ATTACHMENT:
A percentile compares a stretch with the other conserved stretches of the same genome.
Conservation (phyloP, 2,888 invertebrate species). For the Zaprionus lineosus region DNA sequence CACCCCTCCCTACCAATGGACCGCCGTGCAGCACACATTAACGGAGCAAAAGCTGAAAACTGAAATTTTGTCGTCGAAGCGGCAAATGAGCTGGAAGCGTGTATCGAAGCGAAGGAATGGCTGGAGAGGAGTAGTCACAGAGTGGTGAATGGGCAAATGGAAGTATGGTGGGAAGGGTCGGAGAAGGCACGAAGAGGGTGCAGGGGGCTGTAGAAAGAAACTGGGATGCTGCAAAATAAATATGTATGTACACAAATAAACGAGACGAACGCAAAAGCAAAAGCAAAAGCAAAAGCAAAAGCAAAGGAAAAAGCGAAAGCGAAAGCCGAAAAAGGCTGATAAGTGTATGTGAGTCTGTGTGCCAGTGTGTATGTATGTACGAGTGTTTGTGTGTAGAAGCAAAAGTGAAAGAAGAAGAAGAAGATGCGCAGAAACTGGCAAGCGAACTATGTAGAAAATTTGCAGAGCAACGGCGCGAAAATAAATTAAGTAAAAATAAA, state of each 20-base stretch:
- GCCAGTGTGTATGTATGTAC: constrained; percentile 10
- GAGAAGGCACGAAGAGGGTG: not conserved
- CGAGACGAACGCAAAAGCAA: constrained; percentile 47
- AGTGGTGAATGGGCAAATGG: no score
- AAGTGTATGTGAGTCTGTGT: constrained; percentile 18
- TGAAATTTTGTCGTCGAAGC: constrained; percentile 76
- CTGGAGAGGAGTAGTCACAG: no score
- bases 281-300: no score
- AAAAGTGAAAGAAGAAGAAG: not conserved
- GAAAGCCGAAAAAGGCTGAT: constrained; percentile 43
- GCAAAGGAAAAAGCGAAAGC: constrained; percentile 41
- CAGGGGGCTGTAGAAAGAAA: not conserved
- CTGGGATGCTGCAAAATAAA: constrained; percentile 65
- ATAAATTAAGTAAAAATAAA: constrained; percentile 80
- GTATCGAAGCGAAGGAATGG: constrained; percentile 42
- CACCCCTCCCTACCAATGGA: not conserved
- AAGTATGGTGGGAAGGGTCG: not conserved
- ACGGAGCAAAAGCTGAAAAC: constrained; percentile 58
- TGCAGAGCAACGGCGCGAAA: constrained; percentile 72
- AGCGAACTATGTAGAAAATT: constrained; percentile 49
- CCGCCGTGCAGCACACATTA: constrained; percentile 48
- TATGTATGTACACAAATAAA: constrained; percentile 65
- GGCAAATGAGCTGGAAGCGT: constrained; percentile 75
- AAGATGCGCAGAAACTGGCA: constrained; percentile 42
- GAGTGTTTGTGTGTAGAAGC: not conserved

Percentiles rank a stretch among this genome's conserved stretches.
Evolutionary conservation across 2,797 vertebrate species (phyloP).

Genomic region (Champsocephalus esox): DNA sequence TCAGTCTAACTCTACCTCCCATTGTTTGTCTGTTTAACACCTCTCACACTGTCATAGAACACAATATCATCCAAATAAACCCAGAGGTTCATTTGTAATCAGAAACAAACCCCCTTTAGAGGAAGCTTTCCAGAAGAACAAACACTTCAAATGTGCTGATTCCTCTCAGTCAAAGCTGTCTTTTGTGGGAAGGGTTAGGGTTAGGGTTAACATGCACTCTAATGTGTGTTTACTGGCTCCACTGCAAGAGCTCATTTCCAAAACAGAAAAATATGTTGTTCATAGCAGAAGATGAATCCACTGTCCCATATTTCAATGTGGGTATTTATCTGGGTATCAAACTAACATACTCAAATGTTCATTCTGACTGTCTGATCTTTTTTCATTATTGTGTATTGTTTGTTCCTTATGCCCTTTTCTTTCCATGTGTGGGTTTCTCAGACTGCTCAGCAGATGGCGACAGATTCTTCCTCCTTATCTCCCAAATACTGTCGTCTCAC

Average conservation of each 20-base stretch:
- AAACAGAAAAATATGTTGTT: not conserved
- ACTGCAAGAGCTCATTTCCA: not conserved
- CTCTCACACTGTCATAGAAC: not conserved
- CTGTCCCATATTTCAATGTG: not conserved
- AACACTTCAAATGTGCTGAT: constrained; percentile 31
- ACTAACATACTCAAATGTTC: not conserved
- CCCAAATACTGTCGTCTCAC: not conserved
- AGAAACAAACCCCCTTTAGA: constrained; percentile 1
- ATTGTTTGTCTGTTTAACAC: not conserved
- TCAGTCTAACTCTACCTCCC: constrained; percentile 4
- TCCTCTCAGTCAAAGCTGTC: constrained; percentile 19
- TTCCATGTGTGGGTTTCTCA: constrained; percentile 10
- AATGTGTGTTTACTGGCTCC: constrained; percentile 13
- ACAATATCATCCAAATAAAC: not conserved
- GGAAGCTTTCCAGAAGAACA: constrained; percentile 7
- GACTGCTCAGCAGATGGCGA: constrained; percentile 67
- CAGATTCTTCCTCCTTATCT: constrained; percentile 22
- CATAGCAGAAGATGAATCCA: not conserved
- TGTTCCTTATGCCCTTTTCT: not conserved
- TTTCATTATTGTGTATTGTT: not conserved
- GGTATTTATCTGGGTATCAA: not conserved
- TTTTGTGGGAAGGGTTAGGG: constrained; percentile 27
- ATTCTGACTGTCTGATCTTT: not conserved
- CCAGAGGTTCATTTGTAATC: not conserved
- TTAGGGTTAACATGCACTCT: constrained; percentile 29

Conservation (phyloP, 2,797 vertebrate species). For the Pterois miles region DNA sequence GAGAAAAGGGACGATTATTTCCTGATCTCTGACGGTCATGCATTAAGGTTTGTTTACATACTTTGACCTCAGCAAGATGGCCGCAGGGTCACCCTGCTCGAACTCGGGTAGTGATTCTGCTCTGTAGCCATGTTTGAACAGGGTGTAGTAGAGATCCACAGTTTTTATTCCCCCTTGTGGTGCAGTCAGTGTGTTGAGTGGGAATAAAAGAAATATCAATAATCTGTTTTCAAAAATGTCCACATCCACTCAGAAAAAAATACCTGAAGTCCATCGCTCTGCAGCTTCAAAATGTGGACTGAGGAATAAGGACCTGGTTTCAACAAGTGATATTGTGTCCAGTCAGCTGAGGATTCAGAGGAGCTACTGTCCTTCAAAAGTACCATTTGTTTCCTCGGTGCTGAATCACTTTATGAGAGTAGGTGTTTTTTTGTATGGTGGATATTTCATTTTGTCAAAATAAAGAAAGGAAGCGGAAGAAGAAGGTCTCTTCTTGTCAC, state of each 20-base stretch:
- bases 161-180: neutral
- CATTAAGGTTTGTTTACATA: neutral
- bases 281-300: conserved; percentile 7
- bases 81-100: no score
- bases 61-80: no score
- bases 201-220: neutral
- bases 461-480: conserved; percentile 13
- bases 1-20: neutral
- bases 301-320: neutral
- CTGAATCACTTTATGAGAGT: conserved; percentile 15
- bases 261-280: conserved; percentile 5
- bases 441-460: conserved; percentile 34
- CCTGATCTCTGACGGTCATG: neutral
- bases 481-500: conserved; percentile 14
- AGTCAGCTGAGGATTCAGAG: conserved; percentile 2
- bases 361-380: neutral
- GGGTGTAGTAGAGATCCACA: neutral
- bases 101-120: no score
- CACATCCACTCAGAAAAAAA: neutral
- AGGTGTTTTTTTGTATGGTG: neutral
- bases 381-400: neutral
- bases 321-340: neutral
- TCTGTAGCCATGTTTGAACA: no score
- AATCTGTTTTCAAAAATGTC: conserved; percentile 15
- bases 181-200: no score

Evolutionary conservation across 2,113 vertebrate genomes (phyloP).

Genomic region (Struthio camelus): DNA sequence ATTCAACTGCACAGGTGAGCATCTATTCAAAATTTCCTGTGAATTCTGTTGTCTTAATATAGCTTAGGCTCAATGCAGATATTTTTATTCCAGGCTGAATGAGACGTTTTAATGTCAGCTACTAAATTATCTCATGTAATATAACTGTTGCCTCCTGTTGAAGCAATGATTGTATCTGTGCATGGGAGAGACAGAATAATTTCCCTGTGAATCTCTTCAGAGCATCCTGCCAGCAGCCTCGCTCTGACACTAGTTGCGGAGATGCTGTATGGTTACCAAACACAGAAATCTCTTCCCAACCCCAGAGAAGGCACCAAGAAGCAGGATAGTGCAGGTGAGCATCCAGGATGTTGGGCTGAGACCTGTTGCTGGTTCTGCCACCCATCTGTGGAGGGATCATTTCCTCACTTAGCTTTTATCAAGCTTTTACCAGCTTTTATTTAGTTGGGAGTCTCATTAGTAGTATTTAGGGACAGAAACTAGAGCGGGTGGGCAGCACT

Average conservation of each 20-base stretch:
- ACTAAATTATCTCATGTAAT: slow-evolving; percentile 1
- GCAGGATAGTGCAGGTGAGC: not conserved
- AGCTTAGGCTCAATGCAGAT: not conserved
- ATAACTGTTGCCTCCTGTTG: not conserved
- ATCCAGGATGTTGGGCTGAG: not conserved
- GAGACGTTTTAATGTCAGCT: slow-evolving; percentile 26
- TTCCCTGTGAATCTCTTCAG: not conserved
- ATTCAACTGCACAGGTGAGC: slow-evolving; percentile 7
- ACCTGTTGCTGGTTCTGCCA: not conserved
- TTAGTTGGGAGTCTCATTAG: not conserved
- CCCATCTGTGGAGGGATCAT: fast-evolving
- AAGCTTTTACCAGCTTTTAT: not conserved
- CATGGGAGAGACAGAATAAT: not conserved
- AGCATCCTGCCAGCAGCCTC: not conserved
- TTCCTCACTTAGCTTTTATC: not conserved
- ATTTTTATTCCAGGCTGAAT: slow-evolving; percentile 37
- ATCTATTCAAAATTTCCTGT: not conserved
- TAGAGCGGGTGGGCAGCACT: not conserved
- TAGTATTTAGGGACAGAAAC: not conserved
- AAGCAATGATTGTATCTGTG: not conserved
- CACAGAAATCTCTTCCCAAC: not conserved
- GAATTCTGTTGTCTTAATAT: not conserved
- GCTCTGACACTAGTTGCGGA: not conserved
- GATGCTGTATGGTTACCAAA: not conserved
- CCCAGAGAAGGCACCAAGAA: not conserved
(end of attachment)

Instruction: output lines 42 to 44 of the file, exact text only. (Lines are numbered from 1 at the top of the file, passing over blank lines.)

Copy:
- TCCTCTCAGTCAAAGCTGTC: constrained; percentile 19
- TTCCATGTGTGGGTTTCTCA: constrained; percentile 10
- AATGTGTGTTTACTGGCTCC: constrained; percentile 13